Opinions on BDSM

Here you have a list of opinions about BDSM and you can also give us your opinion about it.
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"Sadism and masochism" redirects here. For the medical condition involving non-consensual ideation or behaviour, see Sexual sadism disorder. For the medical condition in which pain/humiliation is required for sexual arousal and causes distress or impairment, see Sexual masochism disorder.

BDSM is a variety of erotic practices involving dominance and submission, roleplaying, bondage, and other interpersonal dynamics. Given the wide range of practices, some of which may be engaged in by people who do not consider themselves as practicing BDSM, inclusion in the BDSM community or subculture is usually dependent on self-identification and shared experience. Interest in BDSM can range from one-time experimentation to a lifestyle.

The term BDSM is first dated from 1969. The term BDSM was formed by joining the term B&D (bondage and discipline) with S&M (sadomasochism, or sadism and masochism). It is sometimes believed to contain within it the compound D&S (dominance and submission) but this is an example of folk etymology. BDSM is used today (2015) as a catch-all phrase covering a wide range of activities, forms of interpersonal relationships, and distinct subcultures. BDSM communities generally welcome anyone with a non-normative streak who identifies with the community; this may include cross-dressers, extreme body modification enthusiasts, animal players, latex or rubber aficionados, and others.

Unlike the usual "power neutral" relationships and play styles commonly followed by couples, activities and relationships within a BDSM context are often characterized by the participants' taking on complementary, but unequal roles; thus, the idea of informed consent of both the partners becomes essential. Participants who exert sexual dominance over their partners are known as dominants or tops, while participants who take the passive, receiving, or obedient role are known as submissives or bottoms.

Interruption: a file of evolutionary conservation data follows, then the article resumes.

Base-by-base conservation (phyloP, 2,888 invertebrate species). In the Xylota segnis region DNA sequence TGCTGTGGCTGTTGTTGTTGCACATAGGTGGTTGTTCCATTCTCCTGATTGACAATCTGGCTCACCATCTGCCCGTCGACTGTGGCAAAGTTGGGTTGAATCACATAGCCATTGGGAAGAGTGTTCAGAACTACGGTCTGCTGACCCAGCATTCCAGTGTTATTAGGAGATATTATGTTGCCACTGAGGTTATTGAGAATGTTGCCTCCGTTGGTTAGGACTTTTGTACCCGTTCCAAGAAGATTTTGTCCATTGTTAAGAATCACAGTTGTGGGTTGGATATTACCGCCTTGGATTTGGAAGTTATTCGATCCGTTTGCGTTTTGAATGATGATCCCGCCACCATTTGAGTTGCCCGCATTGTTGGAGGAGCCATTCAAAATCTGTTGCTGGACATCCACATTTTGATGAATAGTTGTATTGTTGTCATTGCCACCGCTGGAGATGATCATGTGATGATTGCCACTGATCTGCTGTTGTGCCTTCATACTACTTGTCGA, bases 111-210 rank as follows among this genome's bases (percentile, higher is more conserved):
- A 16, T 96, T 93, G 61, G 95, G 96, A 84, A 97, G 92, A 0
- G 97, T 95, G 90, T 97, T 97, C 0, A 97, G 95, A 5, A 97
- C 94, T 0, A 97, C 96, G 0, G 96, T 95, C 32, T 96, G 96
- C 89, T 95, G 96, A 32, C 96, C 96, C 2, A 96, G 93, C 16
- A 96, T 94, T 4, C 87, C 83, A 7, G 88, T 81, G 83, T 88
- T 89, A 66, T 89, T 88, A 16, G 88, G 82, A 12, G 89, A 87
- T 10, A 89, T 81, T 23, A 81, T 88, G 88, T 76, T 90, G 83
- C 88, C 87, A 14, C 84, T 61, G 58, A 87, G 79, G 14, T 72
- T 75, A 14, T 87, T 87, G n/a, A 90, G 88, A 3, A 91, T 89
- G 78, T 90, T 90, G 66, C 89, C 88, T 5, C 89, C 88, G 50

Individuals are also sometimes abbreviated when referred to in writing, so a dominant person may be referred to as a "dom" for a man, and a "domme" for a woman. Individuals who can change between top/dominant and bottom/submissive roles—whether from relationship to relationship or within a given relationship—are known as switches. The precise definition of roles and self-identification is a common subject of debate, reflection, and discussion within the community.


In the image below, you can see a graph with the evolution of the times that people look for BDSM. And below it, you can see how many pieces of news have been created about BDSM in the last years.
Thanks to this graph, we can see the interest BDSM has and the evolution of its popularity.

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